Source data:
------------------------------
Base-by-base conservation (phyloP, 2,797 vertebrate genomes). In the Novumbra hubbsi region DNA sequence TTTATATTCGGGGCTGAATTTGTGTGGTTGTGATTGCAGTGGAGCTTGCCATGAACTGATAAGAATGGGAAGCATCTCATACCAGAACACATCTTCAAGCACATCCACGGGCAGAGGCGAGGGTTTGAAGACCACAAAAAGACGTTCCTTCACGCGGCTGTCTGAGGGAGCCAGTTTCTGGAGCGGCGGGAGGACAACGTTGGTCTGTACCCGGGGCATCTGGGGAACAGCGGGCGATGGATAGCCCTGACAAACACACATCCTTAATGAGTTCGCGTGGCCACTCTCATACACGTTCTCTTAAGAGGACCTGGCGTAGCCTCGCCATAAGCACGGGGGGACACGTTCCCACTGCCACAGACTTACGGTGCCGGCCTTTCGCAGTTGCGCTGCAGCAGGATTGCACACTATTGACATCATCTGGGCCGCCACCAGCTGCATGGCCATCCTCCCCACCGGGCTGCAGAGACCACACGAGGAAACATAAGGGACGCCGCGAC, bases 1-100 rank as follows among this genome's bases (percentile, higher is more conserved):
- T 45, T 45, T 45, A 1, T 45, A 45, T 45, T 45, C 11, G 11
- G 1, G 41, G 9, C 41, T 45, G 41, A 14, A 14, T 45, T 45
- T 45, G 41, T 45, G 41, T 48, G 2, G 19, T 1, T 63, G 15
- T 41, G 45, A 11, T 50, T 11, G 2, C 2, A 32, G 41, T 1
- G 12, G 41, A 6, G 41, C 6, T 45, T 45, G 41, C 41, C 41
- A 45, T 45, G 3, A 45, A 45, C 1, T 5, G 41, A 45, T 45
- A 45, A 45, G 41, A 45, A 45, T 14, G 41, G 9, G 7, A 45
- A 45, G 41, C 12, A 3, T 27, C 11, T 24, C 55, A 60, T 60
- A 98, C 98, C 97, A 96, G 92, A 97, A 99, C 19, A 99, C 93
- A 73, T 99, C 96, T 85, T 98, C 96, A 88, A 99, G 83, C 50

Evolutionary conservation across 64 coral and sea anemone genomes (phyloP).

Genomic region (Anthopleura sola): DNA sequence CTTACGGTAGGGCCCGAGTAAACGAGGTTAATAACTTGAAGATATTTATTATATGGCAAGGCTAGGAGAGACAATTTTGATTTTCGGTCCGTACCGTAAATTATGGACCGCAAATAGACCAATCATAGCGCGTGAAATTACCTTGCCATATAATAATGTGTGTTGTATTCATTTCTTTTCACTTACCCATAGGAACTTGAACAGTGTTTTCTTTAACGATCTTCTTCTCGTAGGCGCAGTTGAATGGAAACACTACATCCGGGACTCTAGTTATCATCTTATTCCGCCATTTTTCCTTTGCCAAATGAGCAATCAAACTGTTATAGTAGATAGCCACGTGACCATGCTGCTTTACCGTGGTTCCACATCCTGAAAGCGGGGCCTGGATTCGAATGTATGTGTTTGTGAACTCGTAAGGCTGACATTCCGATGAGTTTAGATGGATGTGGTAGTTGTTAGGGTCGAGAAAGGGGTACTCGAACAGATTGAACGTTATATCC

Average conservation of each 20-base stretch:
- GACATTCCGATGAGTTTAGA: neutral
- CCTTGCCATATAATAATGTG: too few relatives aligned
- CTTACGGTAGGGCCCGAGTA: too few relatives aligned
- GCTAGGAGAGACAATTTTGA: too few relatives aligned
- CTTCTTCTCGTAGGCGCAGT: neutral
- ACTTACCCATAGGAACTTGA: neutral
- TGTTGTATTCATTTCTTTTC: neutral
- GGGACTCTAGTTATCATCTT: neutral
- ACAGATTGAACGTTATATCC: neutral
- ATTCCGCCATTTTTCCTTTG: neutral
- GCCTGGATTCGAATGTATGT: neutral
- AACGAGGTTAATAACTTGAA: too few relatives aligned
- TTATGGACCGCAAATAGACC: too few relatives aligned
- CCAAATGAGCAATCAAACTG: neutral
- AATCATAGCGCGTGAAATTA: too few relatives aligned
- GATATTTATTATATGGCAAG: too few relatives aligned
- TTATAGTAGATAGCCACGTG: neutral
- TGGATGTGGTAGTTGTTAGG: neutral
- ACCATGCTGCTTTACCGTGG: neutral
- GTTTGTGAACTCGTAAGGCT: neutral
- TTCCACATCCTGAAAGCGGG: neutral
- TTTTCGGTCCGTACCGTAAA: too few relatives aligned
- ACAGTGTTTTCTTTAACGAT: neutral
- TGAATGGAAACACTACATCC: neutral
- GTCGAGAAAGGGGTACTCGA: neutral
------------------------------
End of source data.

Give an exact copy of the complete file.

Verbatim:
Base-by-base conservation (phyloP, 2,797 vertebrate genomes). In the Novumbra hubbsi region DNA sequence TTTATATTCGGGGCTGAATTTGTGTGGTTGTGATTGCAGTGGAGCTTGCCATGAACTGATAAGAATGGGAAGCATCTCATACCAGAACACATCTTCAAGCACATCCACGGGCAGAGGCGAGGGTTTGAAGACCACAAAAAGACGTTCCTTCACGCGGCTGTCTGAGGGAGCCAGTTTCTGGAGCGGCGGGAGGACAACGTTGGTCTGTACCCGGGGCATCTGGGGAACAGCGGGCGATGGATAGCCCTGACAAACACACATCCTTAATGAGTTCGCGTGGCCACTCTCATACACGTTCTCTTAAGAGGACCTGGCGTAGCCTCGCCATAAGCACGGGGGGACACGTTCCCACTGCCACAGACTTACGGTGCCGGCCTTTCGCAGTTGCGCTGCAGCAGGATTGCACACTATTGACATCATCTGGGCCGCCACCAGCTGCATGGCCATCCTCCCCACCGGGCTGCAGAGACCACACGAGGAAACATAAGGGACGCCGCGAC, bases 1-100 rank as follows among this genome's bases (percentile, higher is more conserved):
- T 45, T 45, T 45, A 1, T 45, A 45, T 45, T 45, C 11, G 11
- G 1, G 41, G 9, C 41, T 45, G 41, A 14, A 14, T 45, T 45
- T 45, G 41, T 45, G 41, T 48, G 2, G 19, T 1, T 63, G 15
- T 41, G 45, A 11, T 50, T 11, G 2, C 2, A 32, G 41, T 1
- G 12, G 41, A 6, G 41, C 6, T 45, T 45, G 41, C 41, C 41
- A 45, T 45, G 3, A 45, A 45, C 1, T 5, G 41, A 45, T 45
- A 45, A 45, G 41, A 45, A 45, T 14, G 41, G 9, G 7, A 45
- A 45, G 41, C 12, A 3, T 27, C 11, T 24, C 55, A 60, T 60
- A 98, C 98, C 97, A 96, G 92, A 97, A 99, C 19, A 99, C 93
- A 73, T 99, C 96, T 85, T 98, C 96, A 88, A 99, G 83, C 50

Evolutionary conservation across 64 coral and sea anemone genomes (phyloP).

Genomic region (Anthopleura sola): DNA sequence CTTACGGTAGGGCCCGAGTAAACGAGGTTAATAACTTGAAGATATTTATTATATGGCAAGGCTAGGAGAGACAATTTTGATTTTCGGTCCGTACCGTAAATTATGGACCGCAAATAGACCAATCATAGCGCGTGAAATTACCTTGCCATATAATAATGTGTGTTGTATTCATTTCTTTTCACTTACCCATAGGAACTTGAACAGTGTTTTCTTTAACGATCTTCTTCTCGTAGGCGCAGTTGAATGGAAACACTACATCCGGGACTCTAGTTATCATCTTATTCCGCCATTTTTCCTTTGCCAAATGAGCAATCAAACTGTTATAGTAGATAGCCACGTGACCATGCTGCTTTACCGTGGTTCCACATCCTGAAAGCGGGGCCTGGATTCGAATGTATGTGTTTGTGAACTCGTAAGGCTGACATTCCGATGAGTTTAGATGGATGTGGTAGTTGTTAGGGTCGAGAAAGGGGTACTCGAACAGATTGAACGTTATATCC

Average conservation of each 20-base stretch:
- GACATTCCGATGAGTTTAGA: neutral
- CCTTGCCATATAATAATGTG: too few relatives aligned
- CTTACGGTAGGGCCCGAGTA: too few relatives aligned
- GCTAGGAGAGACAATTTTGA: too few relatives aligned
- CTTCTTCTCGTAGGCGCAGT: neutral
- ACTTACCCATAGGAACTTGA: neutral
- TGTTGTATTCATTTCTTTTC: neutral
- GGGACTCTAGTTATCATCTT: neutral
- ACAGATTGAACGTTATATCC: neutral
- ATTCCGCCATTTTTCCTTTG: neutral
- GCCTGGATTCGAATGTATGT: neutral
- AACGAGGTTAATAACTTGAA: too few relatives aligned
- TTATGGACCGCAAATAGACC: too few relatives aligned
- CCAAATGAGCAATCAAACTG: neutral
- AATCATAGCGCGTGAAATTA: too few relatives aligned
- GATATTTATTATATGGCAAG: too few relatives aligned
- TTATAGTAGATAGCCACGTG: neutral
- TGGATGTGGTAGTTGTTAGG: neutral
- ACCATGCTGCTTTACCGTGG: neutral
- GTTTGTGAACTCGTAAGGCT: neutral
- TTCCACATCCTGAAAGCGGG: neutral
- TTTTCGGTCCGTACCGTAAA: too few relatives aligned
- ACAGTGTTTTCTTTAACGAT: neutral
- TGAATGGAAACACTACATCC: neutral
- GTCGAGAAAGGGGTACTCGA: neutral